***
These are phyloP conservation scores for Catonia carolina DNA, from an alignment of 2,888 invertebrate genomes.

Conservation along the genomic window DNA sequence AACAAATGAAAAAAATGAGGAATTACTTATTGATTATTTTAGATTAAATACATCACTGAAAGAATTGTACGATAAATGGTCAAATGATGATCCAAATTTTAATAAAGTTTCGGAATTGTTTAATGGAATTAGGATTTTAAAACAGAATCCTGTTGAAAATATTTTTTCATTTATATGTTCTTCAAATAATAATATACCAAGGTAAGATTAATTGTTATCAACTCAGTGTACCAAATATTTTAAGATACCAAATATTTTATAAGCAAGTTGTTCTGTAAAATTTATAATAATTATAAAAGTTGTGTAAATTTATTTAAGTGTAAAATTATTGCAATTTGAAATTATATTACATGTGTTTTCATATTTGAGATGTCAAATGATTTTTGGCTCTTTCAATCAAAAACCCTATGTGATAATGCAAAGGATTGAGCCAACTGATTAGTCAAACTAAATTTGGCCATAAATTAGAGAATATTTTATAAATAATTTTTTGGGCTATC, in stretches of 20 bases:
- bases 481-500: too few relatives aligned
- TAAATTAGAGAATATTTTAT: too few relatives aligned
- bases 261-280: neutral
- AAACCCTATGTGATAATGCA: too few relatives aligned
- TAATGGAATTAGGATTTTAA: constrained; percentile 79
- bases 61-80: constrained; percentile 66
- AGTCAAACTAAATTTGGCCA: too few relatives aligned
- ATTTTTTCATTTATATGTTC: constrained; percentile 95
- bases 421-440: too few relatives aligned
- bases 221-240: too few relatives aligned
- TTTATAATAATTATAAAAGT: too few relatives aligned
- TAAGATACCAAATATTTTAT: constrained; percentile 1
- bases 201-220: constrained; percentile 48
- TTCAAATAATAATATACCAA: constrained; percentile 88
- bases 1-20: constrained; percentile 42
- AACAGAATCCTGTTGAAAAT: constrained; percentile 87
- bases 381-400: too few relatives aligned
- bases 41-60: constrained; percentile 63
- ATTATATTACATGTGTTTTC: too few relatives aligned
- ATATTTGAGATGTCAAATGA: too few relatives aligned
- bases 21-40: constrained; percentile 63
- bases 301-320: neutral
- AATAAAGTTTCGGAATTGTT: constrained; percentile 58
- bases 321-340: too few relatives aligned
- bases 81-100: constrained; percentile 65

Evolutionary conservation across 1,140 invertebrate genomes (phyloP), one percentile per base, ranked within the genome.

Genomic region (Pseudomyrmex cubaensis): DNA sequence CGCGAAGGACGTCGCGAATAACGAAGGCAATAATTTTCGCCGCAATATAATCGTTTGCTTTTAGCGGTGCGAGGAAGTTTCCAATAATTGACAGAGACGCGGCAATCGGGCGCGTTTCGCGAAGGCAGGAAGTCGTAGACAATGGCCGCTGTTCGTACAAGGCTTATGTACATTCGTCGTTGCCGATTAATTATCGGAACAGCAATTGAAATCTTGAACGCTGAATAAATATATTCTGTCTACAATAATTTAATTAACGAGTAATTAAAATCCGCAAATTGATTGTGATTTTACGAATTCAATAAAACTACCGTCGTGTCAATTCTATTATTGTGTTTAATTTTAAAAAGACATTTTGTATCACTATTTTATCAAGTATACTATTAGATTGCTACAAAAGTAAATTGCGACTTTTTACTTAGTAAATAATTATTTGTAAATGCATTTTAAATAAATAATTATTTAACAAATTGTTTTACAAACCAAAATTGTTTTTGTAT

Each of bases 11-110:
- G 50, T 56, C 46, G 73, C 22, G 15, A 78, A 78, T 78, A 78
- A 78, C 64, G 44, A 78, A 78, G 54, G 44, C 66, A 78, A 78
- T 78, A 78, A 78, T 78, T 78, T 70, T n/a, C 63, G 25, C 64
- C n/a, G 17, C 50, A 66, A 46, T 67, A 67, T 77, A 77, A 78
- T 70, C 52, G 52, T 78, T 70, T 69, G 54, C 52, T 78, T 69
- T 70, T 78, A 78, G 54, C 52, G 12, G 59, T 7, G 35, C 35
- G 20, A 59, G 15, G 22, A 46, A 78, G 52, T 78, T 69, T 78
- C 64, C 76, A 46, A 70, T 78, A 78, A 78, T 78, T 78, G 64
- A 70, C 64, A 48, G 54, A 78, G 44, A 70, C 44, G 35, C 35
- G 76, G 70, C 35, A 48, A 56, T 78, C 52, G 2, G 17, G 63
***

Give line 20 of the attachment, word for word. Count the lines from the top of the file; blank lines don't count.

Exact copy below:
- bases 41-60: constrained; percentile 63